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    Included with the machine itself and the adapter are a bunch of other disks, which I found at the bottom of the box: the Windows 7 Recovery Disk (included with a not-helpful intro packet to Windows 7), the Drivers, Utilities, and Owner’s Manual disk, the Cyberlink Blu-Ray playback and burning disk (useless), and the owner’s manual packet.

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    Build, Weight, Feel:

    Opening the lid reveals protective plastic and tape covering the screen and wrist areas, keeping the glossy bezel and everything nice and clean. The first thing I did was test out the touchpad, and I smiled, rolled my eyes when I felt that it was perfectly usable. Some people just nitpick over their machines for some reason…I don’t know why, don’t ask me. As I mentioned before, if you press down too hard, your movements on the trackpad will slow, and you won’t like it. However, I use a light and graceful touch, something I learned when using my Asus EEE PC 1005PR, which has these horrible raised bumps as a touchpad, something I had to get used to unfortunately. The buttons have some good feedback, depressing about a couple of millimeters and then back up. A couple of people have reported sometimes three clicks when pushing down on the button and letting it up, but I haven’t had that issue, either in a tactile or auditory way.

    Lifting the laptop, I was quite satisfied with its weight. It’s not the lightest ultraportable I have ever come across (I have my netbook for that), nor is it the heaviest machine I have lifted (my HP beats it by at least half a pound). It feels solid and lift-able, something that I confirmed with repeated trips to the library and to my dorm room, using my Targus backpack. I’m a big guy, and I honestly wouldn’t mind carrying this laptop around the campus all day occasionally.

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    A lot of people have commented about the machine’s “flex”. According to the lexicon it means how much the surrounding area will depress when you press down on a particular point. This can refer to keyboard flex, where you press down on a key, or screen flex, or any other area. I have never had problems with flex in my life, with all the laptops I have ever come across. When you’re using plastic, obviously things will react when you apply some kind of force to it. When dealing with the 8130…I did not feel much flex, certainly not enough to cause any concern, but once again I dismissed the fears snowballed by others about the machine’s flex. Bottom line: Unless you get a lemon, it is not a concern.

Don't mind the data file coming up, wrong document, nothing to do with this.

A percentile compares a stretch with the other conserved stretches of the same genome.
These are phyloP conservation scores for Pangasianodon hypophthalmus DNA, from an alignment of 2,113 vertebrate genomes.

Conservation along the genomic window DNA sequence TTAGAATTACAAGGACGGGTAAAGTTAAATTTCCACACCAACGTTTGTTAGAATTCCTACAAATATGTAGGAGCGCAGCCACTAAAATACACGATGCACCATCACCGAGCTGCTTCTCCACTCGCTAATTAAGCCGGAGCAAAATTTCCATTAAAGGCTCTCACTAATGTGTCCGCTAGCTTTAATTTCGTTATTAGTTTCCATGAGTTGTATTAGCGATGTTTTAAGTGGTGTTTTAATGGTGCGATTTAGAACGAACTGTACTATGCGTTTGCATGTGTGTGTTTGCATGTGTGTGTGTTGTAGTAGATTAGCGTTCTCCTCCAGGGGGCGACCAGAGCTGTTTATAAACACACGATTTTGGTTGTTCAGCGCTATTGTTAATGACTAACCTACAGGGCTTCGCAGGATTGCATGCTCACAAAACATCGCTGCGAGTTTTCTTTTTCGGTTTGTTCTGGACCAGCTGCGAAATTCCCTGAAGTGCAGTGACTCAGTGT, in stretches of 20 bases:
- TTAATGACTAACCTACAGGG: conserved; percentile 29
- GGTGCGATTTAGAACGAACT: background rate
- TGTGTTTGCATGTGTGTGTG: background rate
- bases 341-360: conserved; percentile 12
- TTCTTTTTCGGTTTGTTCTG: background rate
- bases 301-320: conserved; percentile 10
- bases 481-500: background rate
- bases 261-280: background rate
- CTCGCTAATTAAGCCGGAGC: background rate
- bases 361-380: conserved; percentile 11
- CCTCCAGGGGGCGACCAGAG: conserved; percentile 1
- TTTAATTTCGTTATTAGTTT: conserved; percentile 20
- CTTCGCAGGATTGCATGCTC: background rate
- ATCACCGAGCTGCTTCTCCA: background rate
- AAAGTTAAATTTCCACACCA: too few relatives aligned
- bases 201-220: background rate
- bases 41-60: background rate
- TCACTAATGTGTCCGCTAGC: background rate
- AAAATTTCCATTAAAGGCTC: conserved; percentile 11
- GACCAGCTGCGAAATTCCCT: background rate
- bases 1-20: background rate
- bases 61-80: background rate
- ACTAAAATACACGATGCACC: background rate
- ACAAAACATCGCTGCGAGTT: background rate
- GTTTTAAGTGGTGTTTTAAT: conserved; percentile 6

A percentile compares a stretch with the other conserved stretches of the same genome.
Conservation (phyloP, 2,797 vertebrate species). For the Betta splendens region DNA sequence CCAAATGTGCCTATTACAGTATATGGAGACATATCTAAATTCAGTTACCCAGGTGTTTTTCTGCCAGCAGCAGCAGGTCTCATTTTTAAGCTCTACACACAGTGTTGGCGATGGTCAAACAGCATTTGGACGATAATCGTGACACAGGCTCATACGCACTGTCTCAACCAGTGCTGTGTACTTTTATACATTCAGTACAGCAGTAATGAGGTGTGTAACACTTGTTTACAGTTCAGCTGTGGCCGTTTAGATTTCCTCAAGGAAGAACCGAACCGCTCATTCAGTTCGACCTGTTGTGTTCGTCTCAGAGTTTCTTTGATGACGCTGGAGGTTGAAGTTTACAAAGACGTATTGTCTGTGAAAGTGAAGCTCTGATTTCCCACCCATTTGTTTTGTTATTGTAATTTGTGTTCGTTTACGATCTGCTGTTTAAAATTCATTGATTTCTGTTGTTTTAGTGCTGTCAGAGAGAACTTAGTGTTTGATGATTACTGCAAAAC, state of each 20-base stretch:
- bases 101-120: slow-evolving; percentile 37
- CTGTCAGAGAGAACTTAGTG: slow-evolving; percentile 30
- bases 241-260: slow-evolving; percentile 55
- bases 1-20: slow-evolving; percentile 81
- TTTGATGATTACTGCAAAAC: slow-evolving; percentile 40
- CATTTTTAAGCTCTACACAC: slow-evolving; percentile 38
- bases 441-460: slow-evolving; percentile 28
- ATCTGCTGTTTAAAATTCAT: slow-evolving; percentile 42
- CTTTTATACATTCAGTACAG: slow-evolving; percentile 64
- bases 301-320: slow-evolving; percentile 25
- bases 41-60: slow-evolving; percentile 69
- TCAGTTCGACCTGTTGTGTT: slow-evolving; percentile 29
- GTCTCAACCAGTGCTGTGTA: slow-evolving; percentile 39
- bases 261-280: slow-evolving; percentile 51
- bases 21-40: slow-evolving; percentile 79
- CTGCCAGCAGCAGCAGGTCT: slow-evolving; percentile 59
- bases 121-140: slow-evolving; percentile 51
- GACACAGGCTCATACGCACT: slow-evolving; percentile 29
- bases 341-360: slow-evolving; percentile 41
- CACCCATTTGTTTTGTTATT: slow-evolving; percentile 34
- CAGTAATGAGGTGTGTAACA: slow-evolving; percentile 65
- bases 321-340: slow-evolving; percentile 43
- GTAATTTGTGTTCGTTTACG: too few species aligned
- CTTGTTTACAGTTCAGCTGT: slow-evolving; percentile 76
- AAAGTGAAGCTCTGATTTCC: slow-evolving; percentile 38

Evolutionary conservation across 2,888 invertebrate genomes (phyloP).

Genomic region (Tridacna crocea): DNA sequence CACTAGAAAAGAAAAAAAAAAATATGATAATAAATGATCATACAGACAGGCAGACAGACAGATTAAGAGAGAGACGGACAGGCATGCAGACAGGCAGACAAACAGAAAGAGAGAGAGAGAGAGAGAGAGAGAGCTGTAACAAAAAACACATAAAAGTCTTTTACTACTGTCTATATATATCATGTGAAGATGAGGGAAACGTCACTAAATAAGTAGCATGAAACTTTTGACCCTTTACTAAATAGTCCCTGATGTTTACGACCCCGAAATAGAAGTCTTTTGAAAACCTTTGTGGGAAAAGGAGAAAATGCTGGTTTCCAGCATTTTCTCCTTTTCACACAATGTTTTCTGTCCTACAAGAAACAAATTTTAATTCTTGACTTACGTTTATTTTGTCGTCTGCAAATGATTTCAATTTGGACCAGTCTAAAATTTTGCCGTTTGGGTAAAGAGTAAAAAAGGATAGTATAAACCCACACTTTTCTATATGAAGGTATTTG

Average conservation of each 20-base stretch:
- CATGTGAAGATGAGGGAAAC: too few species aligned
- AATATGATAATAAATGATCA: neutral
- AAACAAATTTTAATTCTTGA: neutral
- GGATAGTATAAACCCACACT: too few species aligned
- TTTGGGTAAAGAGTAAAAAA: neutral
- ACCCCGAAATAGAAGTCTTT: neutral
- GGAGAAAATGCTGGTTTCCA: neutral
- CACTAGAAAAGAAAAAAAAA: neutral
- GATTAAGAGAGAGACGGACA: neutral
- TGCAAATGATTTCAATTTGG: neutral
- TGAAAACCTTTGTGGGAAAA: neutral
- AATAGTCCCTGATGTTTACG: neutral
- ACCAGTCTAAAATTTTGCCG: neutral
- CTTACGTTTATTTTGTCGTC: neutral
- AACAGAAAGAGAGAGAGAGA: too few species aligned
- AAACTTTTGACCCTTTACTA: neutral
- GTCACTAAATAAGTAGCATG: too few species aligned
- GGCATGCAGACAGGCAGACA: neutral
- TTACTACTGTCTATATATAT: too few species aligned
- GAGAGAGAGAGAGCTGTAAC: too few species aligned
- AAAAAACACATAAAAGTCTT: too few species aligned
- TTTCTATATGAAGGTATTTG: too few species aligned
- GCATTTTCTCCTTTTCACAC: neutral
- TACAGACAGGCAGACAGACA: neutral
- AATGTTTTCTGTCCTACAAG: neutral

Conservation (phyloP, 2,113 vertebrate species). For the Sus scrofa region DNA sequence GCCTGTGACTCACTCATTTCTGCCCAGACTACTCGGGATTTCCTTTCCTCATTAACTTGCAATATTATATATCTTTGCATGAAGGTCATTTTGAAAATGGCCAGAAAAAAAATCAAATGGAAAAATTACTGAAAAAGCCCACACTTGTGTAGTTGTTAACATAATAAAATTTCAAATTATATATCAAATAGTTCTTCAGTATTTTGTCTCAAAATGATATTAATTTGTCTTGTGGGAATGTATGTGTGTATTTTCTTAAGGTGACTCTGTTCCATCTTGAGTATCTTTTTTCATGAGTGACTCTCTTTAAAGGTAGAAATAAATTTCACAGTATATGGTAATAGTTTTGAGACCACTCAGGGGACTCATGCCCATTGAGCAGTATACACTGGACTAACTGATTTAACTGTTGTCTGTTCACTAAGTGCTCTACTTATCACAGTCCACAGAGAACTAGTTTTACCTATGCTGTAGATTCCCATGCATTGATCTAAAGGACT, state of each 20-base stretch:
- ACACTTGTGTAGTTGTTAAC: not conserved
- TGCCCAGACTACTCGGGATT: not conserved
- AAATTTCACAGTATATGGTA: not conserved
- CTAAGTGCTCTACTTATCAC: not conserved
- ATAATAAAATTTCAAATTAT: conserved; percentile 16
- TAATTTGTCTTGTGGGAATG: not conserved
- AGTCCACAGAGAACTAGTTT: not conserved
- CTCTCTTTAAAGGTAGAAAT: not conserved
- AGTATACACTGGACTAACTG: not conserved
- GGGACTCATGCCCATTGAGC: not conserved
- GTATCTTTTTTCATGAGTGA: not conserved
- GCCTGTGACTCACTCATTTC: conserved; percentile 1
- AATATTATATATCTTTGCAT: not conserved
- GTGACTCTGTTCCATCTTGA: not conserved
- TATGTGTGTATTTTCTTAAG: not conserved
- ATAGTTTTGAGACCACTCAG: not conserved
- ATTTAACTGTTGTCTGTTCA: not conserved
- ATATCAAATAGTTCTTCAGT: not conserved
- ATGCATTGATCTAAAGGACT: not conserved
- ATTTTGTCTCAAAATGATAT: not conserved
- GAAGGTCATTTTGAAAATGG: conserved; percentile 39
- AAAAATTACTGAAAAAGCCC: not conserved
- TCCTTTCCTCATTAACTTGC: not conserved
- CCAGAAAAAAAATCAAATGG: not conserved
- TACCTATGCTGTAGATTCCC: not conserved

Overall, I am quite satisfied with these initial impressions of the laptop.

    Ports:

    Sager luckily provides their machines with an abundance of ports, all of which are discussed here:

    On the left side of the laptop you see from left to right, the CATV port (which I will not be using anyways), Ethernet port, 2 USB 3.0 ports which support speeds many times faster than the current standard USB 2.0, a USB 2.0 port, the Firewire Port, and multiformat card reader.

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    On the front side there is nothing except two LED lights, the left one that shows battery status and the right one that shows disk activity. Also there is an IR receiver to the left of the two LED lights, for what reason, I'm not exactly sure.

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    On the right side of the computer you will see the optical drive (I chose the blu-ray reader), the headphone jack, the microphone jack, two other ports I don’t quite recognize, one more USB 2.0 port, and the Kensington lock.

    Thanks to Electric Shock, s/he figured out what the jacks were:



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    And finally at the back of the computer you will see the e – SATA/USB combo port, the HDMI port, Displayport and DC-in for your power.